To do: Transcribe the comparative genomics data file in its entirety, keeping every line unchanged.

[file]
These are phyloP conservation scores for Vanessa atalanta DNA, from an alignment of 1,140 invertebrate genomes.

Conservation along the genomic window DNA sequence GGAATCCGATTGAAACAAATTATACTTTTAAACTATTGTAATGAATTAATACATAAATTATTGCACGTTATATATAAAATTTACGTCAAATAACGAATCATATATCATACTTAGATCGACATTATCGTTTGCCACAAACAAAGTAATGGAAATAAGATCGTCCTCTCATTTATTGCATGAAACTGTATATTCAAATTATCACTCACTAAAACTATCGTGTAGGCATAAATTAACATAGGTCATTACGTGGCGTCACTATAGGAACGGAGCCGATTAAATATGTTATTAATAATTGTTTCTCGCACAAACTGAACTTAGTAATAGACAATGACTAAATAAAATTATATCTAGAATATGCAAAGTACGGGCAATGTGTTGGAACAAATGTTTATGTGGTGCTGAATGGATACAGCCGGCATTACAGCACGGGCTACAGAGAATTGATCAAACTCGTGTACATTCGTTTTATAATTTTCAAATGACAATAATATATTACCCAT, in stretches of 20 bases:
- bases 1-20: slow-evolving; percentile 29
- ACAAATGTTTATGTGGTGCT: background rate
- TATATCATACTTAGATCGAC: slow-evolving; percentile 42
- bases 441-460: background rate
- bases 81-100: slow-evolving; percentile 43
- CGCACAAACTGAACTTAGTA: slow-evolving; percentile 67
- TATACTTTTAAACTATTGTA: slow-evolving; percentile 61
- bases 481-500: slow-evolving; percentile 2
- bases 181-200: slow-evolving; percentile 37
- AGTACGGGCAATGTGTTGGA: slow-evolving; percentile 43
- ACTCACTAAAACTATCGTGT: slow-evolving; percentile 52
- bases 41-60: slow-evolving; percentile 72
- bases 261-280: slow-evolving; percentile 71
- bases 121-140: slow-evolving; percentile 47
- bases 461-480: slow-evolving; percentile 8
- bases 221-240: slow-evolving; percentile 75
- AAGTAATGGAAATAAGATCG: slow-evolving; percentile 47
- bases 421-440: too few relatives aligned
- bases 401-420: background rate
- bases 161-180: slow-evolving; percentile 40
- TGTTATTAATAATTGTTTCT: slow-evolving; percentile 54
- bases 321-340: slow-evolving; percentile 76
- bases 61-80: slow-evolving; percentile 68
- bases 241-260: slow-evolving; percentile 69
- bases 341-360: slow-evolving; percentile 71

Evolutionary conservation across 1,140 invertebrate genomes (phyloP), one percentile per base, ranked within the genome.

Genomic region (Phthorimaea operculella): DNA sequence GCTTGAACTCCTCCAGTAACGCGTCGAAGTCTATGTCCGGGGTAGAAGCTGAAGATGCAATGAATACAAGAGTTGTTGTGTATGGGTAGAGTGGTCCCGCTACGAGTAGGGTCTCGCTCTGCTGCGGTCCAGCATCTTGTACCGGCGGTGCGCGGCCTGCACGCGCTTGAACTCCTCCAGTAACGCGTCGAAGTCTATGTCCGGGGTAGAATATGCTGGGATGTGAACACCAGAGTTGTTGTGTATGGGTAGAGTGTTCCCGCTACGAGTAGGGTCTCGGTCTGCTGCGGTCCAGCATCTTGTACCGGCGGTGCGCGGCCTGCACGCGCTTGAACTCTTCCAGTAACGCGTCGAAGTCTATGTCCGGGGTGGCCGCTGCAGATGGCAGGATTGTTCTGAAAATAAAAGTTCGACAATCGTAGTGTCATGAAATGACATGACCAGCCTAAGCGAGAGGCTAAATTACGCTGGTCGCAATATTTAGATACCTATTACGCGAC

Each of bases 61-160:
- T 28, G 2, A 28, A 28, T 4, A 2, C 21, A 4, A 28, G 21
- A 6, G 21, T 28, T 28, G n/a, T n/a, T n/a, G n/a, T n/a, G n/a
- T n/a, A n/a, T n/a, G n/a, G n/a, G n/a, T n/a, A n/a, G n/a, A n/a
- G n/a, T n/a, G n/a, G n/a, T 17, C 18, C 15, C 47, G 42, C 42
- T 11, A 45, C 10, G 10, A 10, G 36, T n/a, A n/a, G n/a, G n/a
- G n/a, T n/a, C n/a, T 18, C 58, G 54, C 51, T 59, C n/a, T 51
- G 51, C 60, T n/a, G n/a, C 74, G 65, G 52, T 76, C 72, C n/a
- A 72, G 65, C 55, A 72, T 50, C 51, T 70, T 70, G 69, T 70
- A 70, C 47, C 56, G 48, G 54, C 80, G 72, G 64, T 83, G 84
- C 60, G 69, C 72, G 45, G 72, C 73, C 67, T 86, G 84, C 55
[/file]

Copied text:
These are phyloP conservation scores for Vanessa atalanta DNA, from an alignment of 1,140 invertebrate genomes.

Conservation along the genomic window DNA sequence GGAATCCGATTGAAACAAATTATACTTTTAAACTATTGTAATGAATTAATACATAAATTATTGCACGTTATATATAAAATTTACGTCAAATAACGAATCATATATCATACTTAGATCGACATTATCGTTTGCCACAAACAAAGTAATGGAAATAAGATCGTCCTCTCATTTATTGCATGAAACTGTATATTCAAATTATCACTCACTAAAACTATCGTGTAGGCATAAATTAACATAGGTCATTACGTGGCGTCACTATAGGAACGGAGCCGATTAAATATGTTATTAATAATTGTTTCTCGCACAAACTGAACTTAGTAATAGACAATGACTAAATAAAATTATATCTAGAATATGCAAAGTACGGGCAATGTGTTGGAACAAATGTTTATGTGGTGCTGAATGGATACAGCCGGCATTACAGCACGGGCTACAGAGAATTGATCAAACTCGTGTACATTCGTTTTATAATTTTCAAATGACAATAATATATTACCCAT, in stretches of 20 bases:
- bases 1-20: slow-evolving; percentile 29
- ACAAATGTTTATGTGGTGCT: background rate
- TATATCATACTTAGATCGAC: slow-evolving; percentile 42
- bases 441-460: background rate
- bases 81-100: slow-evolving; percentile 43
- CGCACAAACTGAACTTAGTA: slow-evolving; percentile 67
- TATACTTTTAAACTATTGTA: slow-evolving; percentile 61
- bases 481-500: slow-evolving; percentile 2
- bases 181-200: slow-evolving; percentile 37
- AGTACGGGCAATGTGTTGGA: slow-evolving; percentile 43
- ACTCACTAAAACTATCGTGT: slow-evolving; percentile 52
- bases 41-60: slow-evolving; percentile 72
- bases 261-280: slow-evolving; percentile 71
- bases 121-140: slow-evolving; percentile 47
- bases 461-480: slow-evolving; percentile 8
- bases 221-240: slow-evolving; percentile 75
- AAGTAATGGAAATAAGATCG: slow-evolving; percentile 47
- bases 421-440: too few relatives aligned
- bases 401-420: background rate
- bases 161-180: slow-evolving; percentile 40
- TGTTATTAATAATTGTTTCT: slow-evolving; percentile 54
- bases 321-340: slow-evolving; percentile 76
- bases 61-80: slow-evolving; percentile 68
- bases 241-260: slow-evolving; percentile 69
- bases 341-360: slow-evolving; percentile 71

Evolutionary conservation across 1,140 invertebrate genomes (phyloP), one percentile per base, ranked within the genome.

Genomic region (Phthorimaea operculella): DNA sequence GCTTGAACTCCTCCAGTAACGCGTCGAAGTCTATGTCCGGGGTAGAAGCTGAAGATGCAATGAATACAAGAGTTGTTGTGTATGGGTAGAGTGGTCCCGCTACGAGTAGGGTCTCGCTCTGCTGCGGTCCAGCATCTTGTACCGGCGGTGCGCGGCCTGCACGCGCTTGAACTCCTCCAGTAACGCGTCGAAGTCTATGTCCGGGGTAGAATATGCTGGGATGTGAACACCAGAGTTGTTGTGTATGGGTAGAGTGTTCCCGCTACGAGTAGGGTCTCGGTCTGCTGCGGTCCAGCATCTTGTACCGGCGGTGCGCGGCCTGCACGCGCTTGAACTCTTCCAGTAACGCGTCGAAGTCTATGTCCGGGGTGGCCGCTGCAGATGGCAGGATTGTTCTGAAAATAAAAGTTCGACAATCGTAGTGTCATGAAATGACATGACCAGCCTAAGCGAGAGGCTAAATTACGCTGGTCGCAATATTTAGATACCTATTACGCGAC

Each of bases 61-160:
- T 28, G 2, A 28, A 28, T 4, A 2, C 21, A 4, A 28, G 21
- A 6, G 21, T 28, T 28, G n/a, T n/a, T n/a, G n/a, T n/a, G n/a
- T n/a, A n/a, T n/a, G n/a, G n/a, G n/a, T n/a, A n/a, G n/a, A n/a
- G n/a, T n/a, G n/a, G n/a, T 17, C 18, C 15, C 47, G 42, C 42
- T 11, A 45, C 10, G 10, A 10, G 36, T n/a, A n/a, G n/a, G n/a
- G n/a, T n/a, C n/a, T 18, C 58, G 54, C 51, T 59, C n/a, T 51
- G 51, C 60, T n/a, G n/a, C 74, G 65, G 52, T 76, C 72, C n/a
- A 72, G 65, C 55, A 72, T 50, C 51, T 70, T 70, G 69, T 70
- A 70, C 47, C 56, G 48, G 54, C 80, G 72, G 64, T 83, G 84
- C 60, G 69, C 72, G 45, G 72, C 73, C 67, T 86, G 84, C 55